Professor Nick Petford, Vice-Chancellor, University of Northampton commented: “The University of Northampton is delighted to be part of the Impact 12 partnership, supporting impact driven start-ups, spin-outs and community enterprises through innovative impact investment products. Our mission at the University is focused on ‘Transforming Lives and Inspiring Change’, a mantra that will be further bolstered by our work together on Impact 12. We see this new fund as an innovative initiative that will demonstrate the impact that higher education institutions can deliver in partnership with impact driven organisations like SIS Ventures.”

Alastair Davis, CEO, SIS said: “At a time when global economies are still suffering the impacts of the pandemic, Impact 12 provides a new and exciting vehicle for helping to support and fund some of the very best mission-driven businesses spinning out of universities’ research labs and accelerators. For SIS Ventures, this fund also marks a new opportunity to realise our ambition of entering new markets where we feel able to support impact creation. Through our collaboration with these twelve universities, we believe we can create considerable impact by supporting mission-aligned businesses which have the potential to be the cornerstone of our economy in years to come.”

For more information on Impact12 visit www.impact12.com

A Groundbreaking Tech Valuation Tool: Oxvalue.Ai Harnesses The Power Of Data To Determine The Worth Of A Technology With Unparalleled Precision

The launch of the Oxvalue.Ai is taking place via Zoom on 25th June 2021 as part of the International Investment and Innovation Forum in partnership with openbusinesscouncil.org.

accelerator, Oxvalue.ai, business innovation, digital transformation, event, incubator, openbusinesscouncil, university of oxford
A Groundbreaking Tech Valuation Tool: Oxvalue.Ai Harnesses The Power Of Data To Determine The Worth Of A Technology With Unparalleled Precision

OxValue.AI, a big data based company, originated from groundbreaking research from the Technology and Management Centre for Development (TMCD),  in University of Oxford, will offer a novel way of determining the monetary value of a technology (pre or post patent grant) to fill a significant gap in existing methods, and potentially creating a decision-making tool for investors.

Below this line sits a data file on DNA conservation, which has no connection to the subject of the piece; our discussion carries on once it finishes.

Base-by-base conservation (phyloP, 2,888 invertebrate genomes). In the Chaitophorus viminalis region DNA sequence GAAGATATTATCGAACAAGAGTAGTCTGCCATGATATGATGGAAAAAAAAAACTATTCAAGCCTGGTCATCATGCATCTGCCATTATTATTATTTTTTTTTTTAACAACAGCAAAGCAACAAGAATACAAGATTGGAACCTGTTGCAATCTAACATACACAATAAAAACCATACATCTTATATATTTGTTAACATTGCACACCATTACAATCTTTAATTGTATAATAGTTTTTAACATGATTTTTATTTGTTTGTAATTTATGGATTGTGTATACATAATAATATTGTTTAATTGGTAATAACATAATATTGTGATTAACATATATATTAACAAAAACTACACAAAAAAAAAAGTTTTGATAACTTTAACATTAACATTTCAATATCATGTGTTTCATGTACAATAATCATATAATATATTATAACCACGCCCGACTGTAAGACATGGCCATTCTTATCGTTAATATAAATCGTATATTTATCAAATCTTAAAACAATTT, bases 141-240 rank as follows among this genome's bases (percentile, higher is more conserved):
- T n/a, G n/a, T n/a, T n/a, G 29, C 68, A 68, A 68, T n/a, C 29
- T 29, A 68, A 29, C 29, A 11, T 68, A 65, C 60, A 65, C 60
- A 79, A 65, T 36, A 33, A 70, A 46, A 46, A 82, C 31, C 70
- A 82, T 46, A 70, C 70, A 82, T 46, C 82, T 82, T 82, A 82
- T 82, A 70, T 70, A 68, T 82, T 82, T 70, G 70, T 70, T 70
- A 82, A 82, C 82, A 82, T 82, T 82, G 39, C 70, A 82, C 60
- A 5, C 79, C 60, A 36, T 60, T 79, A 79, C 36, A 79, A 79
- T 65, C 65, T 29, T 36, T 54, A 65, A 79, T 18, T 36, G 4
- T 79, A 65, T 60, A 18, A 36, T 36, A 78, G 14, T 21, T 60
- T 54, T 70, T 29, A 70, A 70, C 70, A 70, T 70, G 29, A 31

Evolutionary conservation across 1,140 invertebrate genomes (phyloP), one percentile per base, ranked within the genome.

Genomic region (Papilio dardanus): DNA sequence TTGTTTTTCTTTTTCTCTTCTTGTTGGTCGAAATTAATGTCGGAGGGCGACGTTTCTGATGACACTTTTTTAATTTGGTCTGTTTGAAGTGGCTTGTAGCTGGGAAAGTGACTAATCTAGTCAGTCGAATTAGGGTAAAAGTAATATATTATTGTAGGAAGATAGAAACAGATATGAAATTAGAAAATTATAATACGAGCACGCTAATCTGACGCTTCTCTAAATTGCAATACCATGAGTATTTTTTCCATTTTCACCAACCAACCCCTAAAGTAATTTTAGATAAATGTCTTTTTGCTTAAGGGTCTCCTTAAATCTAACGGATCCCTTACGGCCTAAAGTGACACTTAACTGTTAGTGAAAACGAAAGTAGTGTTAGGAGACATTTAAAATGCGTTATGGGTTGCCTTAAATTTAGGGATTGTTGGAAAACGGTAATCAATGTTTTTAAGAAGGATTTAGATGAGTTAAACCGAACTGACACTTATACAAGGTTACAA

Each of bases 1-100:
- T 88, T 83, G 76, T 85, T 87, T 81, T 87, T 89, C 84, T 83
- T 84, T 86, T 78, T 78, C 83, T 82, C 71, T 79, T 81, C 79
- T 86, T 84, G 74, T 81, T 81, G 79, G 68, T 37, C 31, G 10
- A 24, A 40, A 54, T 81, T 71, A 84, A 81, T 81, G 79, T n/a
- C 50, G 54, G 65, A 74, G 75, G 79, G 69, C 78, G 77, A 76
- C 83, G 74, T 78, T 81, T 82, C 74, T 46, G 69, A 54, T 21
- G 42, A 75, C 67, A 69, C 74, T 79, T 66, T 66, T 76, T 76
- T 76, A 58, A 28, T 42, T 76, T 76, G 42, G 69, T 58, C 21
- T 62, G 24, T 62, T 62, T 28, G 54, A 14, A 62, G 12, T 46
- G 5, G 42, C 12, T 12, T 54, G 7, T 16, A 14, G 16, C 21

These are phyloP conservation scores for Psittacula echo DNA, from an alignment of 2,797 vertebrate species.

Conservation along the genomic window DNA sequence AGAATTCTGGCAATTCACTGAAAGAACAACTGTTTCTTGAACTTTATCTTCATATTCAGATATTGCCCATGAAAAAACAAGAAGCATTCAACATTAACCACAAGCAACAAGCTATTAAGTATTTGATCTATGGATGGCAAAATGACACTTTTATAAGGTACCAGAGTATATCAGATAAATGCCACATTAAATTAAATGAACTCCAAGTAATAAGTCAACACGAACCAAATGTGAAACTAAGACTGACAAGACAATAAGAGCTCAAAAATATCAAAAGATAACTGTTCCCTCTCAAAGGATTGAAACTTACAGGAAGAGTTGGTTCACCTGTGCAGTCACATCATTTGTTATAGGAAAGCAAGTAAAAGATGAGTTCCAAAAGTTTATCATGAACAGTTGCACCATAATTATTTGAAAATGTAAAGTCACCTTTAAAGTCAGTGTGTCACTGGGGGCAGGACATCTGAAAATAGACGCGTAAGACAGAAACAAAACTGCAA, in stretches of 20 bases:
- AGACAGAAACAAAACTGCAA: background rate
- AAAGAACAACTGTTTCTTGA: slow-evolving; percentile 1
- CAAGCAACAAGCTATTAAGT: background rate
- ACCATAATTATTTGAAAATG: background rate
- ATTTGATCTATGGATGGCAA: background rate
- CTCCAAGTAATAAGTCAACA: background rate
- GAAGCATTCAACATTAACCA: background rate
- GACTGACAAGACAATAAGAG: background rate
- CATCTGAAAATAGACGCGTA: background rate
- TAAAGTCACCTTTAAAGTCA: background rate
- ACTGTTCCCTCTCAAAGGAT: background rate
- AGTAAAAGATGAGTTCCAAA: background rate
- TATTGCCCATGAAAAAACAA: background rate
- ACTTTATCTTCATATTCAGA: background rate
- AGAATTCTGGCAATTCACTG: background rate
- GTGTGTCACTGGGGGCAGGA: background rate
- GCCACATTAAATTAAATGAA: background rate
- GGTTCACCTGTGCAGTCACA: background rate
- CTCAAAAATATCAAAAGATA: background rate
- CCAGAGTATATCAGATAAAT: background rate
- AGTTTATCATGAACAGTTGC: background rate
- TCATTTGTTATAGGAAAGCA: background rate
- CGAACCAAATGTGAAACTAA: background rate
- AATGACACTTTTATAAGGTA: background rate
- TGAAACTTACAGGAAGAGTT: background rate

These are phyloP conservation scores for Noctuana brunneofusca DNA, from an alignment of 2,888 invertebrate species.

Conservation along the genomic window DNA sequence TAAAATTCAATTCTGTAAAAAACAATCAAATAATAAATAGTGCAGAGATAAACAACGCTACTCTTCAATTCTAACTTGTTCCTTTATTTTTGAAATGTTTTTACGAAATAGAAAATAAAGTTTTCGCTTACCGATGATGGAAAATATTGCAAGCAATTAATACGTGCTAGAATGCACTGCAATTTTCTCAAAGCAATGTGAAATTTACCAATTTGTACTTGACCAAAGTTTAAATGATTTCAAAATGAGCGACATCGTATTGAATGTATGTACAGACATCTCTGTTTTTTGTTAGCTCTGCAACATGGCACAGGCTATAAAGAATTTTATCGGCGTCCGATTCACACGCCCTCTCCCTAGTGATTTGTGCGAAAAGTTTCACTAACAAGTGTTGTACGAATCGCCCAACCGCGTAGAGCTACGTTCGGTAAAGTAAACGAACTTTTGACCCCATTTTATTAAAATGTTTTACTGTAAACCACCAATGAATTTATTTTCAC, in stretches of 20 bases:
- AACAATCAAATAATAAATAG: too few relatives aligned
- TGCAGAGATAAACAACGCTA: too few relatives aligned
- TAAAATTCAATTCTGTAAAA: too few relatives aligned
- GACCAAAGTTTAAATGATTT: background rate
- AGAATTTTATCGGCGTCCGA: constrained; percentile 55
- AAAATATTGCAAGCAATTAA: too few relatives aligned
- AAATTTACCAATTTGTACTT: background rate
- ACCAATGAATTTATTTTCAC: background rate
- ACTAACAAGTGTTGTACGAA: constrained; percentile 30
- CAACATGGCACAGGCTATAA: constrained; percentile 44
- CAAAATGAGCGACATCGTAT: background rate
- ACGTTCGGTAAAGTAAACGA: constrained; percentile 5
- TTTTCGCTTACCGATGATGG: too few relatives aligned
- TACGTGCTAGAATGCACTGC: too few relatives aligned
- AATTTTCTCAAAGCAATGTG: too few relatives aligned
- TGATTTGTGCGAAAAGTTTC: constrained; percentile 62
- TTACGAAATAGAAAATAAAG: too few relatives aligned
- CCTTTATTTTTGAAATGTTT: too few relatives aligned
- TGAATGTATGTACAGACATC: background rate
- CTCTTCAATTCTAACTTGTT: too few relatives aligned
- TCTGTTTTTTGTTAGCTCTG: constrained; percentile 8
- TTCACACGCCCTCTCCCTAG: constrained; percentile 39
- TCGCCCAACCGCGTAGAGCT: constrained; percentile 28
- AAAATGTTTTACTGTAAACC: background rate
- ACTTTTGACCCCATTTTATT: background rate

A variety of methods are currently used to work out what new technologies are worth, from simple financial formulas to highly complex techniques. However, the existing methods have significant drawbacks: they are either subject to assumptions of future income, or rely on subjective assessments, or based on past investment and do not reflect the value of creativity and novelty, or are purely theoretical and cannot be used in practice. This means they tend to have poor predictive power.

OxValue.AI will launch and pioneer a new approach drawing on significant quantities of data. OxValue.AI is designed to commercialise the VEST (Valuation of Early-Stage Technology) Tool, which leverages big data of startup companies and patents, initially in the Information and Communication Technology (ICT) industry. The VEST tool is also an algorithm that can estimate the monetary value of a technology (pre or post patent grant).

VEST was developed in a research project led by Professor Xiaolan Fu – Professor of Technology and International Development, University of Oxford and Chair of OxValue.AI. The researchers created a database that matched all UK start-ups – defined as being less than five years old between 2006 and 2015 – with records of patents granted in the relevant technology fields by the world’s major patent grant offices during the same time period.